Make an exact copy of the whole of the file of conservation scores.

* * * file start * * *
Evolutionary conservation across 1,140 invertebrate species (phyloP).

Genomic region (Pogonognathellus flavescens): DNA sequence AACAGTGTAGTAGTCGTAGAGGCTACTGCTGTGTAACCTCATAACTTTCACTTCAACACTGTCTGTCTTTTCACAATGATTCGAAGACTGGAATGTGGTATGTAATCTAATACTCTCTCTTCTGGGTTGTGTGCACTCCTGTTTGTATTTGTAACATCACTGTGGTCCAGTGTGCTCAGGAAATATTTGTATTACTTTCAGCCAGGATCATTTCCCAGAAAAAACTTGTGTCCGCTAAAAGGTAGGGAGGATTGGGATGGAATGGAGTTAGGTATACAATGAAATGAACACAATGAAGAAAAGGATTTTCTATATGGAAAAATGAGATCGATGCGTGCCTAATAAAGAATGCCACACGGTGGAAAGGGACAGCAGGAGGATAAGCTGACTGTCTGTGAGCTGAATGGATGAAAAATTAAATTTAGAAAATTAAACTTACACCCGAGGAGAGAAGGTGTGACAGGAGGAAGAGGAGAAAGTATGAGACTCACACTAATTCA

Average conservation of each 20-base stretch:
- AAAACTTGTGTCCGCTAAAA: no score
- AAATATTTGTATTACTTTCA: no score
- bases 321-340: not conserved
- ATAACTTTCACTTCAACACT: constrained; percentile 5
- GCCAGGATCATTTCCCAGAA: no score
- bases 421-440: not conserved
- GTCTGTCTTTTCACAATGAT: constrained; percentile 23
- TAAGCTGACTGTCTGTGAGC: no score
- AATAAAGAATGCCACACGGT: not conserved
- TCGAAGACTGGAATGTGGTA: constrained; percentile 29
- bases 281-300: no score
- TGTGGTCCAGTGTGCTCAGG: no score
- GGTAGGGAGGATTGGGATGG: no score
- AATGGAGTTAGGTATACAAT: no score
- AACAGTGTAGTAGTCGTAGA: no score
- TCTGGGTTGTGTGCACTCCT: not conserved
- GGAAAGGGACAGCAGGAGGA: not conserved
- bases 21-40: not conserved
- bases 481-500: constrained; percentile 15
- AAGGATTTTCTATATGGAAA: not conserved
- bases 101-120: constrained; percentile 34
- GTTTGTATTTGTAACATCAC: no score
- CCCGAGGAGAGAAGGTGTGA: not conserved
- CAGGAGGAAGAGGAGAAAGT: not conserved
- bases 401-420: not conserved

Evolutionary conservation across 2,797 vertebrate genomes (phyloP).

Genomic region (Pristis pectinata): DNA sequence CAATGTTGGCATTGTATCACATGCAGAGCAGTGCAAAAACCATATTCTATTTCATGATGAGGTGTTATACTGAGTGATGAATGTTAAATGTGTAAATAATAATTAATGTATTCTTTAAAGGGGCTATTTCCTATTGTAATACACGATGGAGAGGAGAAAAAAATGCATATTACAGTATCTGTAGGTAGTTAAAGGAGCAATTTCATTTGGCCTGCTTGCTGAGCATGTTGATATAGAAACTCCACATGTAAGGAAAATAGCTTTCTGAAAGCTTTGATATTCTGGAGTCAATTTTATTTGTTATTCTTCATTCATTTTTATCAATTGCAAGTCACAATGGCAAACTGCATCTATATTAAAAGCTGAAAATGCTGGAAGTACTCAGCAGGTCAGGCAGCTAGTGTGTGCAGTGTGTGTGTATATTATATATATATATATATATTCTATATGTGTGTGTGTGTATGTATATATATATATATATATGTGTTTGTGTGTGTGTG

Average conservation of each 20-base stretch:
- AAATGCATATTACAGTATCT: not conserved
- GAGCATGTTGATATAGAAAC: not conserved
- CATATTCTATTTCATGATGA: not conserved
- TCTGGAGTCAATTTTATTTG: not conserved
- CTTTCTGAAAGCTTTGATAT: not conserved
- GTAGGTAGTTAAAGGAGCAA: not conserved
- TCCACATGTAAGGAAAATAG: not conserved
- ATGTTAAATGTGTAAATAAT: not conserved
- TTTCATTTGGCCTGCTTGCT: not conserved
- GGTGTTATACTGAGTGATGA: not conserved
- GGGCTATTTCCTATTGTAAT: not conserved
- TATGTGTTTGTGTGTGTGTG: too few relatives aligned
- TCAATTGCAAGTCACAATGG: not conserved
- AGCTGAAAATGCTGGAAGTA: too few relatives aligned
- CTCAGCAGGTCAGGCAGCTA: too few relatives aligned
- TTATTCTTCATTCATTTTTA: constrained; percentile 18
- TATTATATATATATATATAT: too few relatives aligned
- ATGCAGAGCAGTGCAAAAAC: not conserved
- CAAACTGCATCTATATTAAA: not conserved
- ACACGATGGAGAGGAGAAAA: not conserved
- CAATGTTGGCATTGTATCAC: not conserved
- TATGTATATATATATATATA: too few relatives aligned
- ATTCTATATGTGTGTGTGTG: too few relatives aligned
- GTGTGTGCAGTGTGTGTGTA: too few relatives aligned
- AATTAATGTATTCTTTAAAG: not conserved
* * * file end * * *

Evolutionary conservation across 1,140 invertebrate species (phyloP).

Genomic region (Pogonognathellus flavescens): DNA sequence AACAGTGTAGTAGTCGTAGAGGCTACTGCTGTGTAACCTCATAACTTTCACTTCAACACTGTCTGTCTTTTCACAATGATTCGAAGACTGGAATGTGGTATGTAATCTAATACTCTCTCTTCTGGGTTGTGTGCACTCCTGTTTGTATTTGTAACATCACTGTGGTCCAGTGTGCTCAGGAAATATTTGTATTACTTTCAGCCAGGATCATTTCCCAGAAAAAACTTGTGTCCGCTAAAAGGTAGGGAGGATTGGGATGGAATGGAGTTAGGTATACAATGAAATGAACACAATGAAGAAAAGGATTTTCTATATGGAAAAATGAGATCGATGCGTGCCTAATAAAGAATGCCACACGGTGGAAAGGGACAGCAGGAGGATAAGCTGACTGTCTGTGAGCTGAATGGATGAAAAATTAAATTTAGAAAATTAAACTTACACCCGAGGAGAGAAGGTGTGACAGGAGGAAGAGGAGAAAGTATGAGACTCACACTAATTCA

Average conservation of each 20-base stretch:
- AAAACTTGTGTCCGCTAAAA: no score
- AAATATTTGTATTACTTTCA: no score
- bases 321-340: not conserved
- ATAACTTTCACTTCAACACT: constrained; percentile 5
- GCCAGGATCATTTCCCAGAA: no score
- bases 421-440: not conserved
- GTCTGTCTTTTCACAATGAT: constrained; percentile 23
- TAAGCTGACTGTCTGTGAGC: no score
- AATAAAGAATGCCACACGGT: not conserved
- TCGAAGACTGGAATGTGGTA: constrained; percentile 29
- bases 281-300: no score
- TGTGGTCCAGTGTGCTCAGG: no score
- GGTAGGGAGGATTGGGATGG: no score
- AATGGAGTTAGGTATACAAT: no score
- AACAGTGTAGTAGTCGTAGA: no score
- TCTGGGTTGTGTGCACTCCT: not conserved
- GGAAAGGGACAGCAGGAGGA: not conserved
- bases 21-40: not conserved
- bases 481-500: constrained; percentile 15
- AAGGATTTTCTATATGGAAA: not conserved
- bases 101-120: constrained; percentile 34
- GTTTGTATTTGTAACATCAC: no score
- CCCGAGGAGAGAAGGTGTGA: not conserved
- CAGGAGGAAGAGGAGAAAGT: not conserved
- bases 401-420: not conserved

Evolutionary conservation across 2,797 vertebrate genomes (phyloP).

Genomic region (Pristis pectinata): DNA sequence CAATGTTGGCATTGTATCACATGCAGAGCAGTGCAAAAACCATATTCTATTTCATGATGAGGTGTTATACTGAGTGATGAATGTTAAATGTGTAAATAATAATTAATGTATTCTTTAAAGGGGCTATTTCCTATTGTAATACACGATGGAGAGGAGAAAAAAATGCATATTACAGTATCTGTAGGTAGTTAAAGGAGCAATTTCATTTGGCCTGCTTGCTGAGCATGTTGATATAGAAACTCCACATGTAAGGAAAATAGCTTTCTGAAAGCTTTGATATTCTGGAGTCAATTTTATTTGTTATTCTTCATTCATTTTTATCAATTGCAAGTCACAATGGCAAACTGCATCTATATTAAAAGCTGAAAATGCTGGAAGTACTCAGCAGGTCAGGCAGCTAGTGTGTGCAGTGTGTGTGTATATTATATATATATATATATATTCTATATGTGTGTGTGTGTATGTATATATATATATATATATGTGTTTGTGTGTGTGTG

Average conservation of each 20-base stretch:
- AAATGCATATTACAGTATCT: not conserved
- GAGCATGTTGATATAGAAAC: not conserved
- CATATTCTATTTCATGATGA: not conserved
- TCTGGAGTCAATTTTATTTG: not conserved
- CTTTCTGAAAGCTTTGATAT: not conserved
- GTAGGTAGTTAAAGGAGCAA: not conserved
- TCCACATGTAAGGAAAATAG: not conserved
- ATGTTAAATGTGTAAATAAT: not conserved
- TTTCATTTGGCCTGCTTGCT: not conserved
- GGTGTTATACTGAGTGATGA: not conserved
- GGGCTATTTCCTATTGTAAT: not conserved
- TATGTGTTTGTGTGTGTGTG: too few relatives aligned
- TCAATTGCAAGTCACAATGG: not conserved
- AGCTGAAAATGCTGGAAGTA: too few relatives aligned
- CTCAGCAGGTCAGGCAGCTA: too few relatives aligned
- TTATTCTTCATTCATTTTTA: constrained; percentile 18
- TATTATATATATATATATAT: too few relatives aligned
- ATGCAGAGCAGTGCAAAAAC: not conserved
- CAAACTGCATCTATATTAAA: not conserved
- ACACGATGGAGAGGAGAAAA: not conserved
- CAATGTTGGCATTGTATCAC: not conserved
- TATGTATATATATATATATA: too few relatives aligned
- ATTCTATATGTGTGTGTGTG: too few relatives aligned
- GTGTGTGCAGTGTGTGTGTA: too few relatives aligned
- AATTAATGTATTCTTTAAAG: not conserved